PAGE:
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“Frankenstein” at STC-A Different Look at the Monster

Sacramento Theatre Company opened its 2011-2012 season this weekend with one of the most classic horror stories ever told, Mary Shelley’s Frankenstein. While Shelley’s work is well known and countless screen and stage adaptations have been made of the story the one being told here is from little different angle. The play is by a prolific playwright Tim Kelly who wrote dramatizations to several Mary Shelley stories as well as stories of other writers.

All the basic elements are here. The brilliant young scientist who literally stitches together a creature out of graveyard spare parts. The creature who then escapes and wreaks havoc all over the countryside. There is the doctor’s best friend and fellow doctor who is too intrigued about the possibility of creating life for his own good. There is also Dr. Frankenstein’s household – mother, wife and housekeeper – all threatened by the monster to punish the doctor.

What is missing is the monster coming alive on the table. He has long been alive and causing the most punishing damage for the doctor when the play starts. Also missing are the townspeople with pitchforks and torches.

The big and surprising difference in Kelly’s dramatization is the monster himself. This monster knows what a great wrong has been done in creating him and is very articulate about it. He also knows how effective he can be at threatening Dr. Frankenstein and those around him.

The play opens in 1816, the year when Shelley began writing “Frankenstein”, at the Frankenstein chateau on the shore of Lake Geneva In Switzerland. The young Dr. Frankenstein has sought shelter there from the monster he created at medical school and to contemplate what he has done. He soon learns that his monster is the one who killed his 10 year old younger brother, the first act by the monster to punish the doctor.

William Elsman plays the title character. This is the third show for Elsman at STC. He was excellent as Sherlock Holmes in last season’s production “The Final Adventure” and appeared as Mrs. Badden Rotten in the last STC production of “Cinderella.” As with his portrayal of Holmes, Elsman with his tall, slender, dark, handsome good looks and brooding demeanor embodies the character.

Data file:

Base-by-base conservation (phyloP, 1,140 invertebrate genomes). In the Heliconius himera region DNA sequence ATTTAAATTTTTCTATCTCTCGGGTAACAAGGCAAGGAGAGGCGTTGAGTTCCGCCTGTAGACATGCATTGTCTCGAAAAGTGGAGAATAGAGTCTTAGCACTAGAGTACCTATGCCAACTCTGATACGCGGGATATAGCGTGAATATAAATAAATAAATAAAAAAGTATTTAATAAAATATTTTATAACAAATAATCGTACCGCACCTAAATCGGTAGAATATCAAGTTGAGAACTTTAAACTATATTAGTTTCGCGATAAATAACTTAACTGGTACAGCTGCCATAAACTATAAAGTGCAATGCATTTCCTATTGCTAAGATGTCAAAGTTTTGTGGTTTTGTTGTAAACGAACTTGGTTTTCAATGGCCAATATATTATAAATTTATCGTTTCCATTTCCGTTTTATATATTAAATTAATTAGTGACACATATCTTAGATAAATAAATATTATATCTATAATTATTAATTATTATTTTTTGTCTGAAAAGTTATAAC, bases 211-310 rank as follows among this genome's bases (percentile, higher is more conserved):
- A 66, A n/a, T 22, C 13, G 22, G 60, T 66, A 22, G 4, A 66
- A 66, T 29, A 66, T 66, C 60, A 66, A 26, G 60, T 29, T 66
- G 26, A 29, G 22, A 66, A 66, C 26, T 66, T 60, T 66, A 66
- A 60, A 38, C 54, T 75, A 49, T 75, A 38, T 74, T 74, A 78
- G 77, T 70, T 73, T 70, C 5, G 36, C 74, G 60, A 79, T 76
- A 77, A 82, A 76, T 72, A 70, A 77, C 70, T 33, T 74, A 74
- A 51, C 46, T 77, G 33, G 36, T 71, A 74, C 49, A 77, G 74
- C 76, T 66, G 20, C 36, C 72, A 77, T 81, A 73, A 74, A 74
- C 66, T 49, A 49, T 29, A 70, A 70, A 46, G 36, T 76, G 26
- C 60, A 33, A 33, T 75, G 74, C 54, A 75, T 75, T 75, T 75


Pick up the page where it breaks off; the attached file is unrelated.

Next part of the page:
William Elsman as Victor Frankenstein

Popular local actor and Sacramento native, Jerry Lee, plays Henry, Frankenstein’s friend and fellow scientist. Lee is great as the scientist who just can’t collect enough data on the creature. Alas we don’t get to hear Lee’s great singing voice in this production as we did at STC last year as Billy in “Musical of Musicals : The Musical!” or his exceptional performance as Marvin in the Graham-A-Rama staged singing of “In Trousers.”

William Elsman as Victor Frankenstein & Jerry Lee as Henry Clerval

The astounding performance here is by Ed Gyles Jr. as the monster. Gyles creates an overall sympathetic character out of one that has done so much evil and threatens to do more. He spoke with me after the show about the great deal of time that he and director Michael Laun spent working together to create this complex character. To learn more about this three time Elly Award nominee click here.

Longtime Sacramento actor and Sacramento News and Review film critic Jim Lane plays the perquisite Inspector-General of police, Ernst.

The four women’s roles, while played by good actors, primarily support the roles of the three primary characters. Their main job is not understanding what is going on with the Dr. or being endangered by the creature. Susan Andrews plays the elder Frau Frankenstein, the doctor’s mother. Brittany Barger plays the younger Frau Frankenstein, the doctors wife. Linda Montalvo plays their housekeeper.

Justine, the gypsy girl that witnessed the murder of the youngest Frankenstein is played by two 5th year students of STC’s Young Professionals Conservatory. Kristal Celink 16, is a junior and Miriam Gilbert a senior at Rio Americano High School.

A hallmark of the horror genre is that it is supposed to scare the audience. Director Michael Laun’s staging creates points where the audience strongly reacts to something scary they didn’t see coming.

All the action takes place in Victor Frankenstein’s beautiful study with good illusion to what takes place outside the study. Jarrod Bodensteiner now in his fourth season with STC has created another beautiful room nicely lit by Jessica Bertine.

Jessica Minnihan dressed the cast  in fine period costumes.  Folks dressed much better then, especially well to do doctors and their family.  Minnihan aslo did a fine job on the monster’s makeup.  

Sound is an important element of horror and William Myers sound design supplies all the creepy sounds that mean “something bad is going to happen.”

There are lots of levels to enjoy Sacramento Theatre Company’s current production of “Frankenstein.” You can ponder what the monster has to say about his fate. You can laugh at the ironic humor of the situation. Or you can just sit there and wait for the scares.

  

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